Environmental Factor, September 2010, National Institute of Environmental Health Sciences
DNA Repair Videoconference Seminar Series begins
By Jeff Stumpf
Researchers at NIEHS will again participate in the popular NIH DNA Repair Videoconference Seminar Series beginning Sept. 7. Broadcast live on the second Tuesday of each month, between September and June, at 12:30 p.m., the videoconference links 14 sites at academic and government institutions throughout the country.
At NIEHS, the lectures are shown in the Rall building B200 conference room, where attendees can ask questions and make comments via a teleconference connection. The webcasts are archived by NIH, and currently, more than 140 past lectures, many including lecture slides, are available online (http://videocast.nih.gov/PastEvents.asp?c=5&s=1) .
DNA repair is a major research interest in several groups in the Institute's laboratories of Molecular Genetics, Structural Biology, and Molecular Carcinogenesis. Their insights into DNA repair have advanced research in the genetic and environmental causes of human diseases.
The seminar series features 45-minute lectures, originating from one of several locations by prominent scientists in the repair field. Each year, one of the spring seminars highlights three short presentations by young investigators. The final seminar of the year provides historical perspectives of DNA repair research by showcasing excerpts from the past 15 years of DNA repair videoconferences.
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Kenneth Kraemer, M.D. (http://ccr.cancer.gov/staff/staff.asp?profileid=5592) , senior investigator in the Dermatology Branch at the National Cancer Institute (NCI), co-hosts the videoconference program. "It's a nice way of communicating and seeing one another without the expense of traveling," Kraemer said.
The series is one of the ways that the more than 1500 members of the NIH DNA Repair Interest Group (http://sigs.nih.gov/DNA-repair/Pages/default.aspx) collaborate and share their findings with each other. The group also maintains a listserv (http://sigs.nih.gov/DNA-repair/Pages/JointheSIG.aspx) that interested scientists can join, and it sponsors several conferences and events each year.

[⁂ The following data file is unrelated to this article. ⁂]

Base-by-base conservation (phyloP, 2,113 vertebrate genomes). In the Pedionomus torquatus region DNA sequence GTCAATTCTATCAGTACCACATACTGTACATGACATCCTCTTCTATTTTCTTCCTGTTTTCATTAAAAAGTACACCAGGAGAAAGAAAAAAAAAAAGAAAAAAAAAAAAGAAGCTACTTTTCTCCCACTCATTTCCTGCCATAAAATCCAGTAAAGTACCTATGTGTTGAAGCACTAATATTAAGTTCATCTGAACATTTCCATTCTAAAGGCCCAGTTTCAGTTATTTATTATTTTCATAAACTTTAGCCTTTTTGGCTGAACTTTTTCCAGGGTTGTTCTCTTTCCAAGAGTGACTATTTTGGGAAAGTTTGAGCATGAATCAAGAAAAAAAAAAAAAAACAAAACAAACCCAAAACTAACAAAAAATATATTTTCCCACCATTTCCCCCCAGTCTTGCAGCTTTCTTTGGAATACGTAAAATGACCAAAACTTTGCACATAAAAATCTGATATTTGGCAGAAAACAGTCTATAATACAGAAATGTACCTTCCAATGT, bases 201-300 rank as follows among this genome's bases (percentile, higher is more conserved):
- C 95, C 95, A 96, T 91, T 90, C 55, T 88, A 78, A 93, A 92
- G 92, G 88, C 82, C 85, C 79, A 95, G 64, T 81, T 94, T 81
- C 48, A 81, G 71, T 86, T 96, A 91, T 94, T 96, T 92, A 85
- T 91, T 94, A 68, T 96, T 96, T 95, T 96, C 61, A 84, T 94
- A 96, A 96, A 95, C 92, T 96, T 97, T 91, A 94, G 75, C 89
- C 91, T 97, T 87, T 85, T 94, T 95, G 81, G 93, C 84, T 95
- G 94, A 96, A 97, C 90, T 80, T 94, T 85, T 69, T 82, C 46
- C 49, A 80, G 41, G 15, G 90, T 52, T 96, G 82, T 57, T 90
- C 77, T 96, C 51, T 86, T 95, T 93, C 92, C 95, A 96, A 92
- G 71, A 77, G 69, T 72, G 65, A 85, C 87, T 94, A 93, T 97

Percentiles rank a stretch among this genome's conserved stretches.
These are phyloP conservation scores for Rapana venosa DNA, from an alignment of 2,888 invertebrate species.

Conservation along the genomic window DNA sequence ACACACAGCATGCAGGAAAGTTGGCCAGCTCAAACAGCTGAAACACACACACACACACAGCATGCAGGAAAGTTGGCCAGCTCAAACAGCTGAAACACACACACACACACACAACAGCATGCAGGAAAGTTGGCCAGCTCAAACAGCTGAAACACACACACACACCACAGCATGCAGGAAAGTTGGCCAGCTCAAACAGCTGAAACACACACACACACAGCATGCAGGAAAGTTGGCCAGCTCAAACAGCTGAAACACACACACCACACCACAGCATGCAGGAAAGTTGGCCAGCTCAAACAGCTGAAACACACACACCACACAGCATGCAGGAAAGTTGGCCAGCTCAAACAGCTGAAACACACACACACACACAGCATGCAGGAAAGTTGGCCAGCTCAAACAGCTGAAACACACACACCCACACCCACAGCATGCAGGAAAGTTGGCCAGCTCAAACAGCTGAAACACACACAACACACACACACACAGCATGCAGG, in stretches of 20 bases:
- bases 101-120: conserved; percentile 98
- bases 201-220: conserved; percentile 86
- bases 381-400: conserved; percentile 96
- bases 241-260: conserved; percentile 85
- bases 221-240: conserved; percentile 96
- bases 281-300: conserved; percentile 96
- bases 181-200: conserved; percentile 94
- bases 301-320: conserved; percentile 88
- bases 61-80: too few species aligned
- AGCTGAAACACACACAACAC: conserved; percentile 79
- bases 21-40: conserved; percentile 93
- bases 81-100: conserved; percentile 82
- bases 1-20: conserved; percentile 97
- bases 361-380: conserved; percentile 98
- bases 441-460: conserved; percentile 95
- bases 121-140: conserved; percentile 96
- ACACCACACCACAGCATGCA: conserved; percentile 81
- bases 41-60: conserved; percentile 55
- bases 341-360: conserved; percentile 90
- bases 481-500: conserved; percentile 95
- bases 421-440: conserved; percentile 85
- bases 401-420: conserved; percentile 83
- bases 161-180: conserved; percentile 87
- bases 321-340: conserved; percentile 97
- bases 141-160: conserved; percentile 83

History of the DNA repair videoconference
The interest group began 25 years ago as a series of meetings between Kraemer and his former NCI colleague Vilhelm Bohr, M.D., Ph.D. (http://www.grc.nia.nih.gov/branches/lmg/vbohr.htm) , who is now chief of the Section on DNA Repair at the National Institute on Aging. When Bohr moved to his current position at the NIA facility in Baltimore in 1995, continuing the collaboration became cumbersome. "We tried commuting back and forth, but that didn't work very well," said Kraemer.
Videoconferencing began 15 years ago and has blossomed into today's large national network. The topics of the lectures range from clinical observations of diseases related to DNA repair to molecular studies of the proteins involved.
Several highlighted lectures in this series include the description of mutations that lead to Xeroderma Pigmentosa and the cloning of the ATM protein kinase that is mutated in patients with Ataxia Telangiectasia.
(Jeffrey Stumpf, Ph.D., is a postdoctoral fellow in the NIEHS Laboratory of Molecular Genetics Mitochondrial DNA Replication Group.)
DNA repair videoconference seminars at NIEHS
Because of the great depth of research at NIEHS on DNA repair, the Institute's scientists have played an important role in the lecture series for many years.
In September 2009, Dmitry Gordenin, Ph.D., a staff scientist in the Chromosome Stability Group, gave a talk (http://videocast.nih.gov/Summary.asp?File=15292) on his latest study on the nonrandom cluster of mutations that arise after exposure of ultraviolet light. Gordenin showed that mutation clusters occur around regions that were single-stranded during irradiation.
In May, Scott Lujan, Ph.D., a postdoctoral IRTA trainee in the Replication Fidelity Group, participated in one of the young investigator presentations. Lujan presented evidence supporting the hypothesis that two different DNA polymerases replicate leading and lagging strands throughout the entire genome.